Why The College Dual Meet Exhibition Mercy Rule Is Dumb

Why The College Dual Meet Exhibition Mercy Rule Is Dumb

A discussion of why the exhibition mercy rule in college swimming and diving dual meets is dumb and delegitimizes competition.

Jan 9, 2018 by Maclin Simpson
Why The College Dual Meet Exhibition Mercy Rule Is Dumb

Imagine this... It's an October Saturday afternoon in Tuscaloosa, AL, and the top-ranked Crimson Tide football team is obliterating Vanderbilt 35-10 at the end of the third quarter. Alabama puts up another two touchdowns in the fourth quarter, making the final score 49-10.

But, wait! There's a twist.

Instead of allowing the game to finish as is, the powers that be actually decide to handicap Alabama. Those last 14 points the Crimson Tide scored in the fourth quarter? Yeah, those don't count. As a matter of fact, they are just given to Vanderbilt. Because why not? It needs to be fair, right? We wouldn't want to make anyone look bad.

Thus, the final score on paper is 35-24 — an entirely different picture than the real story tells.

Spare me.

Does this sound familiar? It should, because this has been happening at college dual meets for as long as I can remember. 

At the very end of a meet — the last two to three events — when Team A is putting a beating on Team B, Team A can choose to exhibition their swims — aka non-scoring swims. This allows Team B to rack up a bunch of points to inflate their score and make the loss look a lot more bearable than it really should be.

Swimming is a country club sport. We're too soft.

But, why? What is the point?

According to an unnamed Division I associate head coach, "I honestly think it's stupid... I don't think it should be any different (compared to other sports) with swimming."

As a former swimmer for a Division I Power Five school, the rationale behind this always alluded me. Not only is it embarrassing — especially being on the losing end — but it is also, or should be, deeply frustrating as a competitor to receive pity points.

What kind of lesson does that teach? Well, for one, it shows that the swimming community doesn't value regular-season meets — devaluing the sport throughout most of the year. But that's another topic for another day.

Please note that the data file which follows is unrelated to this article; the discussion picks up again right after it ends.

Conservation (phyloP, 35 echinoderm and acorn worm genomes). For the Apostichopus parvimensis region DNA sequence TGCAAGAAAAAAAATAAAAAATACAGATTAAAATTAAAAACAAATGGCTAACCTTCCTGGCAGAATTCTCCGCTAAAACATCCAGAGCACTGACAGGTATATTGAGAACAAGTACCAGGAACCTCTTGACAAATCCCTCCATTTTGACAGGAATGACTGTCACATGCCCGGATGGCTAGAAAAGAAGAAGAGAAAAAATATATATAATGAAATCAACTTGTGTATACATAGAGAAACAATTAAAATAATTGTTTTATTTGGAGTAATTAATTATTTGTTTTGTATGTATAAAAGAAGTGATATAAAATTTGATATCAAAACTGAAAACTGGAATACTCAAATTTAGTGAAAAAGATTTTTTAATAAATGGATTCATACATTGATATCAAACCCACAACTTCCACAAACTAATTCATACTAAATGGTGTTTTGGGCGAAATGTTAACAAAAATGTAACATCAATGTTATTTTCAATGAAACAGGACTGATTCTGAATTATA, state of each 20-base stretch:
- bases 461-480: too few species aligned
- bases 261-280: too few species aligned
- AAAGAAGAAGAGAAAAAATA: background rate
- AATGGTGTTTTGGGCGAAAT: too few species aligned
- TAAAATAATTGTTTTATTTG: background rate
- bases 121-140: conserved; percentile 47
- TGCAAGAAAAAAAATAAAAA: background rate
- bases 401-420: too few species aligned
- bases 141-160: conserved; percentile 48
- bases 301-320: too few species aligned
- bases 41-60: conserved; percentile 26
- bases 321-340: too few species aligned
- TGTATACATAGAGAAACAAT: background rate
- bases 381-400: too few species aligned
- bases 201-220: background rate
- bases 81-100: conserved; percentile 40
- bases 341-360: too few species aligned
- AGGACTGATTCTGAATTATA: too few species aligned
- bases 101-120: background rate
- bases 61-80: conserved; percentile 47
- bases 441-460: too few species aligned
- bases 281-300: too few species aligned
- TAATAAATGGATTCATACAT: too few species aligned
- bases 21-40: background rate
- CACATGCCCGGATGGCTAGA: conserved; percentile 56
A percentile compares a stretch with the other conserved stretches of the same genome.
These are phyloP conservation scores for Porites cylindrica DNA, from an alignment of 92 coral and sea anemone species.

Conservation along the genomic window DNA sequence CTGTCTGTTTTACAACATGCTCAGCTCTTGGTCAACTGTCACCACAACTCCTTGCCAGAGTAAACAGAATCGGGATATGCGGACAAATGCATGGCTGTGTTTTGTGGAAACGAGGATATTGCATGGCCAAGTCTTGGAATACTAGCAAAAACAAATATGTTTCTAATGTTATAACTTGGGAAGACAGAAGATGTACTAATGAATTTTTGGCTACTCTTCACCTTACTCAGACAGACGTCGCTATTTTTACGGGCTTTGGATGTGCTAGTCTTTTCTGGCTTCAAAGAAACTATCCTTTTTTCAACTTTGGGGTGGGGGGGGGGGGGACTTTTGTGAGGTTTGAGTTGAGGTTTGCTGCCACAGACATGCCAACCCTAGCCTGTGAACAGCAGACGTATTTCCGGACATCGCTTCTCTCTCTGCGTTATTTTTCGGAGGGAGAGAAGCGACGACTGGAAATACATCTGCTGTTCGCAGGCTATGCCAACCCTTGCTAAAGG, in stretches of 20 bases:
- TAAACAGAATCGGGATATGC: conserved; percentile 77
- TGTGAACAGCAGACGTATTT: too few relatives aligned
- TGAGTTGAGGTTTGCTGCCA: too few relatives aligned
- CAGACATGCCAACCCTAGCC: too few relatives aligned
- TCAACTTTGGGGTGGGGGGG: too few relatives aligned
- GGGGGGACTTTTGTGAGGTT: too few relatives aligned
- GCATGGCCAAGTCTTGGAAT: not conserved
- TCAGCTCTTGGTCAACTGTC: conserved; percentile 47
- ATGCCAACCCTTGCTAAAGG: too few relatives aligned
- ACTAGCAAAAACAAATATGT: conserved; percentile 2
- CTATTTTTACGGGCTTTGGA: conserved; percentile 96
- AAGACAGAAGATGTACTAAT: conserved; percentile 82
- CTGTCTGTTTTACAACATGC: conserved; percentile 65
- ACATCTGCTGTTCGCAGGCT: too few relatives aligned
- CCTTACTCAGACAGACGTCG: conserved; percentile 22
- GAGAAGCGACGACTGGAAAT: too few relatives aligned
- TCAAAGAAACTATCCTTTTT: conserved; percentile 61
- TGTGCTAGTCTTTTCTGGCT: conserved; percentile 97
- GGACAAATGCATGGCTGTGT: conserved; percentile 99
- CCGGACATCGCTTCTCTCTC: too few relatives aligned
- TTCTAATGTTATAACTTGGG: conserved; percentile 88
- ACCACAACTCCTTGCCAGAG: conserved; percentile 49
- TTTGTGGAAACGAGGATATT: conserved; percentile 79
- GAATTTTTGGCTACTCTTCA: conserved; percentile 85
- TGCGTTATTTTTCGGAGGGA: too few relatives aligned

Staying on tune, it teaches that failure doesn't have to be a reality. News flash: failure is, should, and always will be a reality.

The best way to learn in life is through loss and failure because that is where you find out what you're really made of. That is where you learn how to overcome adversity. Swimming, and sports in general, is simply another medium for teaching life lessons.

Unless I'm missing something completely, there really isn't a strong argument behind inflating the score with exhibition swims. The winning team still knows they won and the losing team still knows they lost. The athletics department administration and the fans still know who won and lost.

Does the losing team — coaches and swimmers — really feel better about themselves when they lose 170-130 instead of 211-89?

Short answer: probably not.

According to University of Kentucky assistant coach Mason Norman, "Swimming is a country club sport. We're too soft."

Stern, but fair. The reality is that this type of mentality is deeply embedded into the fabric of swimming culture.

Name another sport in which people care more about "just making it" (qualifying for a meet, meeting a time standard) than winning. Name another sport in which someone can walk away pleased with 17th place so long as he or she went a season-best time.

That's just like Georgia quarterback Jake Fromm walking away from Monday night's College Football Playoff national championship game saying, "Yeah we lost, but I had my season-best completion percentage so it was a good night." Neither of those things happened, but you get the point.

Listen, if you've read this far you probably think I'm sort of curmudgeon who only values winning. That couldn't be farther from the truth. There is certainly value in celebrating small victories even in the midst of loss and failure. The point is, there isn't value in distorting reality to make ourselves feel better.

There are no participation trophies in life and there shouldn't be any in swimming, either.